Other SGAs. Second-generation antipsychotics other than risperidone have proven to be effective for the reduction of aggression in adults with schizophrenia and children with mental retardation, both with and without PDD. Clozapine, in particular, is effective in reducing aggression in adults with schizophrenia.20 However, clozapine's unique and unfavorable sideeffect profile, which includes risk of agranulocytosis, seizure, and sialorrhea, severely limits its usage hi any population other than patients with schizophrenia who have been refractory to multiple other antipsychotic trials.
Among the SGAs, clozapine carries a high risk of causing sedation, weight gain, and dysmetabolic syndromes, including hyperlipidemia, glucose resistance, and diabetes mellitus. Olanzapine and quetiapine may also be effective in the treatment of aggressive children and adolescents but RCTs have not been conducted to confirm this. Among the SGAs, quetiapine possibly has the lowest incidence of EPS and hyperprolactinemia. However, quetiapine carries an intermediate risk of causing weight gain and dysmetabolic syndromes. Among the SGAs, olanzapine carries a high risk of causing weight gain and dysmetabolic syndromes.
Ziprasidone and aripiprazole are the newest SGAs, feature unique pharmacodynamic properties, and carry a low risk of causing sedation, weight gain, or diabetes mellitus. No RCTs exist for either, however, similar efficacy to other SGAs might be expected. Ziprasidone, in addition to D2 and 5-HT2A antagonism, possesses 5-HT1 A agonism and fairly potent blockade of 5-HT and norepinephrine transporter proteins. These provide a theoretical basis for antidepressant, anxiolytic, and perhaps anti-aggressive effects distinct from other SGAs. However, due to its 5-HT and norepinephrine reuptake inhibition, caution should be exercised when considering ziprasidone for the treatment of aggression in children and adolescents with a bipolar diathesis (eg, individual history of mood lability, family history of BD). Ziprasidone may also cause QTc prolongation, which has been associated with ventricular arrhythmias and Torsades de Pointe in other medications. No cases of Torsades de Pointe associated with ziprasidone have been reported, however. Aripiprazole is a D2 partial antagonist and 5-HT IA partial agonist. Aripiprazole may act to stabilize dopamine transmission, and it may have an additional anti-aggressive effect due to its 5-HT IA agonism.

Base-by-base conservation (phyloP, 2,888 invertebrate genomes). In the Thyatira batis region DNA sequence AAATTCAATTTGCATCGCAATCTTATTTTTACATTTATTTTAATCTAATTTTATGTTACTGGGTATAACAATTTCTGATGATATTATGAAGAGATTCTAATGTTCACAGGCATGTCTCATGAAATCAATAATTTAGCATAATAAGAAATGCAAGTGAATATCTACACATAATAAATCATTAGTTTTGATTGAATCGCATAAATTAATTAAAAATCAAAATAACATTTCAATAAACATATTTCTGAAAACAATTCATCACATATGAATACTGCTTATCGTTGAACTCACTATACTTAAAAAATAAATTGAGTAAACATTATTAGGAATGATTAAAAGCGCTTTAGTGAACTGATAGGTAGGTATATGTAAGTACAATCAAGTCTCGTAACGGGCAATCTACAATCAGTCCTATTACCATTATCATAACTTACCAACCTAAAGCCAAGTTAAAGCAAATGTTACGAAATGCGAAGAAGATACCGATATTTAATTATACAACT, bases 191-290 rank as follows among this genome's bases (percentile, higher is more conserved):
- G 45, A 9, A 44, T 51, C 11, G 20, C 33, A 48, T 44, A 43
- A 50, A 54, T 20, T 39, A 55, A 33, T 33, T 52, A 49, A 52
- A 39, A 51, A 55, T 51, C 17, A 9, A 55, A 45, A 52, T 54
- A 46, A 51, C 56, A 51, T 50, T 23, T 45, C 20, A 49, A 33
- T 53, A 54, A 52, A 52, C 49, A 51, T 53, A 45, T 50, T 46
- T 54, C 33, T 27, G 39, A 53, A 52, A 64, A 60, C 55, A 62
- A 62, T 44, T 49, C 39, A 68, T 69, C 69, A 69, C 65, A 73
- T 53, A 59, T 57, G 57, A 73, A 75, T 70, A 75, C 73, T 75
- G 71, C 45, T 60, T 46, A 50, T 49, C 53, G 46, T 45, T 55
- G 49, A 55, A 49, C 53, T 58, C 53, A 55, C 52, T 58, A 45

One advantage that antipsychotics have over mood stabilizers is rapidity of onset of action. Although full anti-aggressive effect may take weeks, an immediate calming effect - anxiolysis independent of sedation - is often experienced For children with both problematic acute and chronic aggression, antipsychotics may be a first-line agent. Antipsychotics may also be first-line agents for children with problematic RADI aggression and thought disorder. A formal thought disorder may portend schizophrenia prodome. Thought disorders may be disorders of the content of thought, such as paranoia, or the process of thought, such as disorganization. A recent two-part review of antipsychotic use in aggressive children and adolescents was published elsewhere and discusses treatment of aggression using antipsychotics in detail.21·22
Psychostimulants increase dopamine and norepinephrine transmission. Psychostimulants have proven effective in treating the core symptoms of ADHD and carry a favorable side-effect liability. They may also be effective in reducing antisocial behavior by improving the functioning of the reticular activating system.
A meta-analysis of 28 studies showed treatment with stimulants results in significant reduction of aggression-related behaviors occurring in patients with ADHD.8 These results were found to be independent from effects on core symptoms of ADHD. Not surprisingly, this study found a larger effect size for overt (0.84) than for covert aggression (0.69). The authors suggested symptoms of overt aggression in patients with ADHD in the context of CD may be especially difficult to treat They also noted a diminished effectiveness of stimulants in the treatment of aggression in children with ADHD and comorbid mental retardation.